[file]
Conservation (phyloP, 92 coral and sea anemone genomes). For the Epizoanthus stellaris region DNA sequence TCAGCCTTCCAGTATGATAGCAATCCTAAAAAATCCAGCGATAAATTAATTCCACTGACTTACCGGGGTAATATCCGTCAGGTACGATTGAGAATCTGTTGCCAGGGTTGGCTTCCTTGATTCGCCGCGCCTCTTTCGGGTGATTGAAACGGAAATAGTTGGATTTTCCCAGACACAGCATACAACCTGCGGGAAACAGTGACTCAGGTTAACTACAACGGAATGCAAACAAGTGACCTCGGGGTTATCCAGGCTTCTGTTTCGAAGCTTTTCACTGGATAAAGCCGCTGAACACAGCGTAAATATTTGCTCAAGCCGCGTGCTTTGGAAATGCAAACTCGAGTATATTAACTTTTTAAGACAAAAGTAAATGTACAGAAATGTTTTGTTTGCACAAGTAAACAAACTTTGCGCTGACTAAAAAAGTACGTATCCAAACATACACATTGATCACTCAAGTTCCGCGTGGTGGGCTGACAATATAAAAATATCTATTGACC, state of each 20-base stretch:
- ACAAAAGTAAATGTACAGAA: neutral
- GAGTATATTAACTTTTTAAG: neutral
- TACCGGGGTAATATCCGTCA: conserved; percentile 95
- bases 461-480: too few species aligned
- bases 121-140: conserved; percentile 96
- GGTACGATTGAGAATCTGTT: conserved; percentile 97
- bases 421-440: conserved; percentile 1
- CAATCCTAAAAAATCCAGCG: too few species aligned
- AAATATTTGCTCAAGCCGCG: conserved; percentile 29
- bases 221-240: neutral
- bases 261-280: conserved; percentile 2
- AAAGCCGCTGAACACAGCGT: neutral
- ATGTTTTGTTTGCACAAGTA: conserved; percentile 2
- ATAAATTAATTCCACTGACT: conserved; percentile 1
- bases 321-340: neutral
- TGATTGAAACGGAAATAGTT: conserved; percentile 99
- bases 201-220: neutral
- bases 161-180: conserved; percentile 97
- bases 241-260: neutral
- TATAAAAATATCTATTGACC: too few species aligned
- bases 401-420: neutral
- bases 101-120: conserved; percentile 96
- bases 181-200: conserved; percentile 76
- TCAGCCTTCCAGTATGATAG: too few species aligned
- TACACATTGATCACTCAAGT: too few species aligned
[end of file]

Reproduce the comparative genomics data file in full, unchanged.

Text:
Conservation (phyloP, 92 coral and sea anemone genomes). For the Epizoanthus stellaris region DNA sequence TCAGCCTTCCAGTATGATAGCAATCCTAAAAAATCCAGCGATAAATTAATTCCACTGACTTACCGGGGTAATATCCGTCAGGTACGATTGAGAATCTGTTGCCAGGGTTGGCTTCCTTGATTCGCCGCGCCTCTTTCGGGTGATTGAAACGGAAATAGTTGGATTTTCCCAGACACAGCATACAACCTGCGGGAAACAGTGACTCAGGTTAACTACAACGGAATGCAAACAAGTGACCTCGGGGTTATCCAGGCTTCTGTTTCGAAGCTTTTCACTGGATAAAGCCGCTGAACACAGCGTAAATATTTGCTCAAGCCGCGTGCTTTGGAAATGCAAACTCGAGTATATTAACTTTTTAAGACAAAAGTAAATGTACAGAAATGTTTTGTTTGCACAAGTAAACAAACTTTGCGCTGACTAAAAAAGTACGTATCCAAACATACACATTGATCACTCAAGTTCCGCGTGGTGGGCTGACAATATAAAAATATCTATTGACC, state of each 20-base stretch:
- ACAAAAGTAAATGTACAGAA: neutral
- GAGTATATTAACTTTTTAAG: neutral
- TACCGGGGTAATATCCGTCA: conserved; percentile 95
- bases 461-480: too few species aligned
- bases 121-140: conserved; percentile 96
- GGTACGATTGAGAATCTGTT: conserved; percentile 97
- bases 421-440: conserved; percentile 1
- CAATCCTAAAAAATCCAGCG: too few species aligned
- AAATATTTGCTCAAGCCGCG: conserved; percentile 29
- bases 221-240: neutral
- bases 261-280: conserved; percentile 2
- AAAGCCGCTGAACACAGCGT: neutral
- ATGTTTTGTTTGCACAAGTA: conserved; percentile 2
- ATAAATTAATTCCACTGACT: conserved; percentile 1
- bases 321-340: neutral
- TGATTGAAACGGAAATAGTT: conserved; percentile 99
- bases 201-220: neutral
- bases 161-180: conserved; percentile 97
- bases 241-260: neutral
- TATAAAAATATCTATTGACC: too few species aligned
- bases 401-420: neutral
- bases 101-120: conserved; percentile 96
- bases 181-200: conserved; percentile 76
- TCAGCCTTCCAGTATGATAG: too few species aligned
- TACACATTGATCACTCAAGT: too few species aligned